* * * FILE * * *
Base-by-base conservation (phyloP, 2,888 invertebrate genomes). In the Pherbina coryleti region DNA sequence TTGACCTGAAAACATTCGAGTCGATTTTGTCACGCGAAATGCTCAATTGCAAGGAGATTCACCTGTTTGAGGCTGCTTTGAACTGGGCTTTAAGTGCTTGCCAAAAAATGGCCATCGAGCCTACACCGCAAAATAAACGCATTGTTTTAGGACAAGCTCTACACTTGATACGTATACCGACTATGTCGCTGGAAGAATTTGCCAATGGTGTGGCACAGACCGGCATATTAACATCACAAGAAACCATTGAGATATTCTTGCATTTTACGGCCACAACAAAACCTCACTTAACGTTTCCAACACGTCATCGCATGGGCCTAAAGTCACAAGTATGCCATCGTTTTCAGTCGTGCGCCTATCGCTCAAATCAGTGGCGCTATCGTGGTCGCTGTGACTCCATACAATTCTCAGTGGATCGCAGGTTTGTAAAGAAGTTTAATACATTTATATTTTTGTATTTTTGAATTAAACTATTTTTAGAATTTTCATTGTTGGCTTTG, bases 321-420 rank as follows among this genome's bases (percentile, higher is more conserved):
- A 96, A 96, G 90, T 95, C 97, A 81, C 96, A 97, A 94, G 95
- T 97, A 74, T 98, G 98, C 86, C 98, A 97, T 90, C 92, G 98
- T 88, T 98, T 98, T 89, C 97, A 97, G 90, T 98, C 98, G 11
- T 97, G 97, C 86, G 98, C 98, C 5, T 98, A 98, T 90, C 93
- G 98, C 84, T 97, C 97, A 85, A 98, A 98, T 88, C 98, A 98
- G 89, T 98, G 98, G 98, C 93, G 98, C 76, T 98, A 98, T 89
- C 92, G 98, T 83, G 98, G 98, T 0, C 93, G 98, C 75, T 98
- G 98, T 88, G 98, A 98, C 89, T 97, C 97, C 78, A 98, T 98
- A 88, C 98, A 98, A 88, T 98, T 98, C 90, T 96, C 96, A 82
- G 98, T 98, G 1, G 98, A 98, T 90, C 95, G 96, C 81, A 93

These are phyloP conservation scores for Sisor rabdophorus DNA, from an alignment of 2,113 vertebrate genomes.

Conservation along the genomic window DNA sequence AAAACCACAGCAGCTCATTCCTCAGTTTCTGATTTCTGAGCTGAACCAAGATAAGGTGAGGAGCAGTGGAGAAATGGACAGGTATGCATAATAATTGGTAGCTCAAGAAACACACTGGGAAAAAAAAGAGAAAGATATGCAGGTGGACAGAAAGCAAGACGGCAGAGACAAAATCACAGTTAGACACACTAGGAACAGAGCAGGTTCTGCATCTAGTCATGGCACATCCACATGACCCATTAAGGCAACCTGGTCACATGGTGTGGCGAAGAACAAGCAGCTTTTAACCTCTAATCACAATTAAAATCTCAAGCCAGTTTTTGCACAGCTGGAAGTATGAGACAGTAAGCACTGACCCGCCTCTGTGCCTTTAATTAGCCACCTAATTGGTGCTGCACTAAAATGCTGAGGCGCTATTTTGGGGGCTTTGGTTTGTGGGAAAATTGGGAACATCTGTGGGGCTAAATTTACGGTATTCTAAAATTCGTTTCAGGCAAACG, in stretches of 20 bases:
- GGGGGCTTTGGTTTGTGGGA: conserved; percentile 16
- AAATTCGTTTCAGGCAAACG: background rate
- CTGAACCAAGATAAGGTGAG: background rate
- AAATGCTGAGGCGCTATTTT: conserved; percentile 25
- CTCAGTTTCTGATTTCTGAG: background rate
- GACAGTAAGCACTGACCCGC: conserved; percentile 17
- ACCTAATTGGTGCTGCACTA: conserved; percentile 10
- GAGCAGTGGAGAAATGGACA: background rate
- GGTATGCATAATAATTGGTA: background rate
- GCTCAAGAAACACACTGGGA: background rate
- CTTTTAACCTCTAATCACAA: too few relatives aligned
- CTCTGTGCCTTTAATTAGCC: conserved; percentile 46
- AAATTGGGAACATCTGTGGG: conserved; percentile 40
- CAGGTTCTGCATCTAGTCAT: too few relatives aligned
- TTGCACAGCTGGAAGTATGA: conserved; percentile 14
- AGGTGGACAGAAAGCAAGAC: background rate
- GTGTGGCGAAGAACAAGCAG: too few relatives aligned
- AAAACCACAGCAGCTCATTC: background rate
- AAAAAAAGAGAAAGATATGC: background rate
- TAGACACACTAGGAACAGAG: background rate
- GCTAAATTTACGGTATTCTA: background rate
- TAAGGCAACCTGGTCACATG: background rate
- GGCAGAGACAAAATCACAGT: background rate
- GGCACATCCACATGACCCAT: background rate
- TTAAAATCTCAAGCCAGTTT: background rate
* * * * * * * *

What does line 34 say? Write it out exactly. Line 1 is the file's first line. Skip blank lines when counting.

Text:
- GCTAAATTTACGGTATTCTA: background rate